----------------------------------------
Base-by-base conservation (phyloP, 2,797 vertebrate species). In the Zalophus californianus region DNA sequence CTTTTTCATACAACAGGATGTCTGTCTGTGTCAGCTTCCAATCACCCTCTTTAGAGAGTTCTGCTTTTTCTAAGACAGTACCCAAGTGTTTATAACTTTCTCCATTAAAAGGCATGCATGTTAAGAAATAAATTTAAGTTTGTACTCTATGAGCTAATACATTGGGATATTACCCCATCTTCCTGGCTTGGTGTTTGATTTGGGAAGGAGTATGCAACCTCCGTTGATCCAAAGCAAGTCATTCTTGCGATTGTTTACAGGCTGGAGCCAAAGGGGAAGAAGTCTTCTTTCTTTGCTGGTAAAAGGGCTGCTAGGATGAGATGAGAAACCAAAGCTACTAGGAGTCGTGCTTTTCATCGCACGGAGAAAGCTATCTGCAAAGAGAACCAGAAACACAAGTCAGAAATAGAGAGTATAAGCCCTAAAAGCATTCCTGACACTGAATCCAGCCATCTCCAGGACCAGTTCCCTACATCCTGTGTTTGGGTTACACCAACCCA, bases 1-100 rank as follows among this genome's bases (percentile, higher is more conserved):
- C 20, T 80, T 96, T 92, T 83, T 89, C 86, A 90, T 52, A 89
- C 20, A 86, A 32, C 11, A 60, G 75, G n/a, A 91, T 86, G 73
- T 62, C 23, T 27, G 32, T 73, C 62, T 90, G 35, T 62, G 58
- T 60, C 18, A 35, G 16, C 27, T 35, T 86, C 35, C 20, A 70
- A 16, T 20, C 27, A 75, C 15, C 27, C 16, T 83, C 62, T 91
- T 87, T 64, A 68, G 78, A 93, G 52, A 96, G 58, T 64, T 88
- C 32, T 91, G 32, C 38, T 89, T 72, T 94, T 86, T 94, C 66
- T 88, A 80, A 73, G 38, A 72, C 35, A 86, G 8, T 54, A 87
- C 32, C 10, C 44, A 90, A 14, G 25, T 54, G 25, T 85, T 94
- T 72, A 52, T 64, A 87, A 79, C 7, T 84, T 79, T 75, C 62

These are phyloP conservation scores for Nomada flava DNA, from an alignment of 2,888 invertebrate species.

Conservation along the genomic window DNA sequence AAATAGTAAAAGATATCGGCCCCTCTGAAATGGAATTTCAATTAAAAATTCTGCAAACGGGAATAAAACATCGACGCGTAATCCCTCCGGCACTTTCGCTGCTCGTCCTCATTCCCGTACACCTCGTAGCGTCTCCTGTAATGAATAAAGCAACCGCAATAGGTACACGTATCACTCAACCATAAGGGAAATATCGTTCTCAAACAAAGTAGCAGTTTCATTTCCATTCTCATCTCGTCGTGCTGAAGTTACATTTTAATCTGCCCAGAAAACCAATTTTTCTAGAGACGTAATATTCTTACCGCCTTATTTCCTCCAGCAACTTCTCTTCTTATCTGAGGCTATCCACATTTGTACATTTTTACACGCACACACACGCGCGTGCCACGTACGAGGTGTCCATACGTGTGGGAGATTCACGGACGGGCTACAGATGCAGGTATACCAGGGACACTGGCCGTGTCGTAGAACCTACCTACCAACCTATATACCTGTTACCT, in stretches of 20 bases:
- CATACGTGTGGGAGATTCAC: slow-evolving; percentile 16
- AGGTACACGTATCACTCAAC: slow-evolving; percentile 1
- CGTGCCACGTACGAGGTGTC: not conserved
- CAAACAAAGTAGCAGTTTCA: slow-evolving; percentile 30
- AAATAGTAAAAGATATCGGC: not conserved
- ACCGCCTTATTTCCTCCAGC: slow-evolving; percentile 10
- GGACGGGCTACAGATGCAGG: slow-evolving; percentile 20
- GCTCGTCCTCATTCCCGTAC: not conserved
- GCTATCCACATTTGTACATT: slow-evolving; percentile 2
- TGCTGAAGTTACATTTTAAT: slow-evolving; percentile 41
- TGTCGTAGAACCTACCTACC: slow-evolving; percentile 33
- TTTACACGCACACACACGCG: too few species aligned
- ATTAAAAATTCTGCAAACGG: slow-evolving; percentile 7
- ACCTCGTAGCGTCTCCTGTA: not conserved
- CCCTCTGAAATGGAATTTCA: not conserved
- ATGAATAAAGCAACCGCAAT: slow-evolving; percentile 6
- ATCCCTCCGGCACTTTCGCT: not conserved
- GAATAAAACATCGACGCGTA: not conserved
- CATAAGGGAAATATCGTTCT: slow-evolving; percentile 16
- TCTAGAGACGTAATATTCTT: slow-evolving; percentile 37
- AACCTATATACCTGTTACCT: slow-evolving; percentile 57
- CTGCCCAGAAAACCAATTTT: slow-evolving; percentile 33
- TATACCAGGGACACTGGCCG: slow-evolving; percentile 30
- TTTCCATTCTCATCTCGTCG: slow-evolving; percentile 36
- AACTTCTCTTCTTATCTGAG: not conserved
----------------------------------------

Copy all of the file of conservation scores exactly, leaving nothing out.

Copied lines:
Base-by-base conservation (phyloP, 2,797 vertebrate species). In the Zalophus californianus region DNA sequence CTTTTTCATACAACAGGATGTCTGTCTGTGTCAGCTTCCAATCACCCTCTTTAGAGAGTTCTGCTTTTTCTAAGACAGTACCCAAGTGTTTATAACTTTCTCCATTAAAAGGCATGCATGTTAAGAAATAAATTTAAGTTTGTACTCTATGAGCTAATACATTGGGATATTACCCCATCTTCCTGGCTTGGTGTTTGATTTGGGAAGGAGTATGCAACCTCCGTTGATCCAAAGCAAGTCATTCTTGCGATTGTTTACAGGCTGGAGCCAAAGGGGAAGAAGTCTTCTTTCTTTGCTGGTAAAAGGGCTGCTAGGATGAGATGAGAAACCAAAGCTACTAGGAGTCGTGCTTTTCATCGCACGGAGAAAGCTATCTGCAAAGAGAACCAGAAACACAAGTCAGAAATAGAGAGTATAAGCCCTAAAAGCATTCCTGACACTGAATCCAGCCATCTCCAGGACCAGTTCCCTACATCCTGTGTTTGGGTTACACCAACCCA, bases 1-100 rank as follows among this genome's bases (percentile, higher is more conserved):
- C 20, T 80, T 96, T 92, T 83, T 89, C 86, A 90, T 52, A 89
- C 20, A 86, A 32, C 11, A 60, G 75, G n/a, A 91, T 86, G 73
- T 62, C 23, T 27, G 32, T 73, C 62, T 90, G 35, T 62, G 58
- T 60, C 18, A 35, G 16, C 27, T 35, T 86, C 35, C 20, A 70
- A 16, T 20, C 27, A 75, C 15, C 27, C 16, T 83, C 62, T 91
- T 87, T 64, A 68, G 78, A 93, G 52, A 96, G 58, T 64, T 88
- C 32, T 91, G 32, C 38, T 89, T 72, T 94, T 86, T 94, C 66
- T 88, A 80, A 73, G 38, A 72, C 35, A 86, G 8, T 54, A 87
- C 32, C 10, C 44, A 90, A 14, G 25, T 54, G 25, T 85, T 94
- T 72, A 52, T 64, A 87, A 79, C 7, T 84, T 79, T 75, C 62

These are phyloP conservation scores for Nomada flava DNA, from an alignment of 2,888 invertebrate species.

Conservation along the genomic window DNA sequence AAATAGTAAAAGATATCGGCCCCTCTGAAATGGAATTTCAATTAAAAATTCTGCAAACGGGAATAAAACATCGACGCGTAATCCCTCCGGCACTTTCGCTGCTCGTCCTCATTCCCGTACACCTCGTAGCGTCTCCTGTAATGAATAAAGCAACCGCAATAGGTACACGTATCACTCAACCATAAGGGAAATATCGTTCTCAAACAAAGTAGCAGTTTCATTTCCATTCTCATCTCGTCGTGCTGAAGTTACATTTTAATCTGCCCAGAAAACCAATTTTTCTAGAGACGTAATATTCTTACCGCCTTATTTCCTCCAGCAACTTCTCTTCTTATCTGAGGCTATCCACATTTGTACATTTTTACACGCACACACACGCGCGTGCCACGTACGAGGTGTCCATACGTGTGGGAGATTCACGGACGGGCTACAGATGCAGGTATACCAGGGACACTGGCCGTGTCGTAGAACCTACCTACCAACCTATATACCTGTTACCT, in stretches of 20 bases:
- CATACGTGTGGGAGATTCAC: slow-evolving; percentile 16
- AGGTACACGTATCACTCAAC: slow-evolving; percentile 1
- CGTGCCACGTACGAGGTGTC: not conserved
- CAAACAAAGTAGCAGTTTCA: slow-evolving; percentile 30
- AAATAGTAAAAGATATCGGC: not conserved
- ACCGCCTTATTTCCTCCAGC: slow-evolving; percentile 10
- GGACGGGCTACAGATGCAGG: slow-evolving; percentile 20
- GCTCGTCCTCATTCCCGTAC: not conserved
- GCTATCCACATTTGTACATT: slow-evolving; percentile 2
- TGCTGAAGTTACATTTTAAT: slow-evolving; percentile 41
- TGTCGTAGAACCTACCTACC: slow-evolving; percentile 33
- TTTACACGCACACACACGCG: too few species aligned
- ATTAAAAATTCTGCAAACGG: slow-evolving; percentile 7
- ACCTCGTAGCGTCTCCTGTA: not conserved
- CCCTCTGAAATGGAATTTCA: not conserved
- ATGAATAAAGCAACCGCAAT: slow-evolving; percentile 6
- ATCCCTCCGGCACTTTCGCT: not conserved
- GAATAAAACATCGACGCGTA: not conserved
- CATAAGGGAAATATCGTTCT: slow-evolving; percentile 16
- TCTAGAGACGTAATATTCTT: slow-evolving; percentile 37
- AACCTATATACCTGTTACCT: slow-evolving; percentile 57
- CTGCCCAGAAAACCAATTTT: slow-evolving; percentile 33
- TATACCAGGGACACTGGCCG: slow-evolving; percentile 30
- TTTCCATTCTCATCTCGTCG: slow-evolving; percentile 36
- AACTTCTCTTCTTATCTGAG: not conserved